Today, there is a war on men. And many men are losing it. But here is some amazing news: God is working in men. He has not abandoned men, though many around us have.
July 13, 2020
I have read the entire Bible. When I read it again, it’s “Ok, I remember already reading this.” And I don’t have much desire for reading the Bible anymore because it’s just re-reading what I’ve already read. Now, since you’ve been reading the Bible every day for decades, I’m sure there isn’t a verse you haven’t read 50 times over. How do you remain motivated to read? Any tips? –Taylor B.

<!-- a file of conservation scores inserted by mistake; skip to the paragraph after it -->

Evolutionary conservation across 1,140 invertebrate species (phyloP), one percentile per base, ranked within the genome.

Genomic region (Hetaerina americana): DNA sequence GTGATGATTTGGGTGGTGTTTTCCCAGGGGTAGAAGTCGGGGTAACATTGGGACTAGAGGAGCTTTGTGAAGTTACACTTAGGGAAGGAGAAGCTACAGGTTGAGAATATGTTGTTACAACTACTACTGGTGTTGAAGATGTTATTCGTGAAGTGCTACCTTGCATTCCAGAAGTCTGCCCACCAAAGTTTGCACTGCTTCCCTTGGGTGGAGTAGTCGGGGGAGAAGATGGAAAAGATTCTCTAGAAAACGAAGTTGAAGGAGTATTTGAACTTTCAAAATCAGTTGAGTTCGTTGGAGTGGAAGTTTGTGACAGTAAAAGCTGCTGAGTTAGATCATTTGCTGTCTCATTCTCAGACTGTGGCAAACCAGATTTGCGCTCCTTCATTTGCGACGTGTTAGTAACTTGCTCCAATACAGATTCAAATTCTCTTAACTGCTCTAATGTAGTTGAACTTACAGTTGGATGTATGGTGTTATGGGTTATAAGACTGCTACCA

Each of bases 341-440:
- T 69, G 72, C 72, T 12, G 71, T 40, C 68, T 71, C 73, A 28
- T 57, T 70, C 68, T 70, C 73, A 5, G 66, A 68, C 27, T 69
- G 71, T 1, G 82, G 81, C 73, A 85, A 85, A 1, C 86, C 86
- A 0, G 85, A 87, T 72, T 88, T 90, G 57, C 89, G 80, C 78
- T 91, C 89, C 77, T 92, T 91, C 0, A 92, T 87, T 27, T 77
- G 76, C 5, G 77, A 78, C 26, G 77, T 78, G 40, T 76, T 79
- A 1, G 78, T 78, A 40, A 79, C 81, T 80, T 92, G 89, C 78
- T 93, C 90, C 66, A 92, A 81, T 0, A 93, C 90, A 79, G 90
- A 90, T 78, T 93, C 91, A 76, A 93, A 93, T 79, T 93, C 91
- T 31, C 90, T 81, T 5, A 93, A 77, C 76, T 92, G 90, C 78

Your problem is that you are reading the Bible as though it’s an ordinary book. I’m sure you know that there is great treasure hidden in the earth—diamonds, gold, silver, emeralds, rubies, sapphires, amethysts, etc., and that if we want them, we have to dig for them. They don’t lie openly on the top of the earth. It takes time and effort to dig into the soil to find them. The Psalmist said, “I rejoice at your Word as one who finds great spoil” (Psalms 119:162). If you want to find great treasure in this supernatural Book, it will take humility, time and effort as you dig into the soil of God’s Word. Thomas Edison was a genius who acknowledged God’s existence. Look at his humble and teachable attitude towards the Maker’s creation. He said, “It’s obvious that we don’t know one millionth of one percent about anything.” Have that humble and teachable attitude when reading God’s Word. Every verse you superficially skim-read you show that you are not digging for treasure, so don’t be surprised when you won’t find any. Take for example two words from a famous verse: “Jesus wept.” You can either skim-read the verse, or you can stop, stare at it and say, “Where is the gold? I’m not seeing it.” Then activate the Edison Effect. Say to yourself, “I don’t know one millionth of one percent about anything. The Scriptures say, ‘The entrance of your Word gives light.’ I need You to please switch on the light-bulb and give me understanding in my darkness.” Then prayerfully think about the verse. Think about His deity. This is Jesus of Nazareth—God in human form, weeping. He was made a little lower than the angels for the suffering of death, and in that lowly state He was hungry, He was thirsty, was tempted, felt fear, slept, felt pain, and He wept. But why would Jesus weep? He was going to raise Lazarus from the dead. Why then shed tears when He knows the joy that that will bring? Was it because He was touched by the pain of others? Dig and think, then think and dig. There’s gold in there somewhere and when you find it, it will delight your eyes. Once you’ve exhausted your own energy, take advantage of the labor of the great goldminers of the past, men like Spurgeon, Wesley, Matthew Henry, or respected modern-day diggers. I know that when I read a portion of scripture with which I’m intimately familiar, if there’s a familiarity the breeds contempt on my part, I know that it’s just my arrogant attitude in thinking I know it all. So, I quickly humble myself and make sure I activate the Edison Effect. Most of the time though, as I read Psalms or other portions of scripture and know exactly what’s coming next, I have a sense of humble gratitude and an appreciation that I’m getting to intimately know God’s Word, and that’s a very good thing.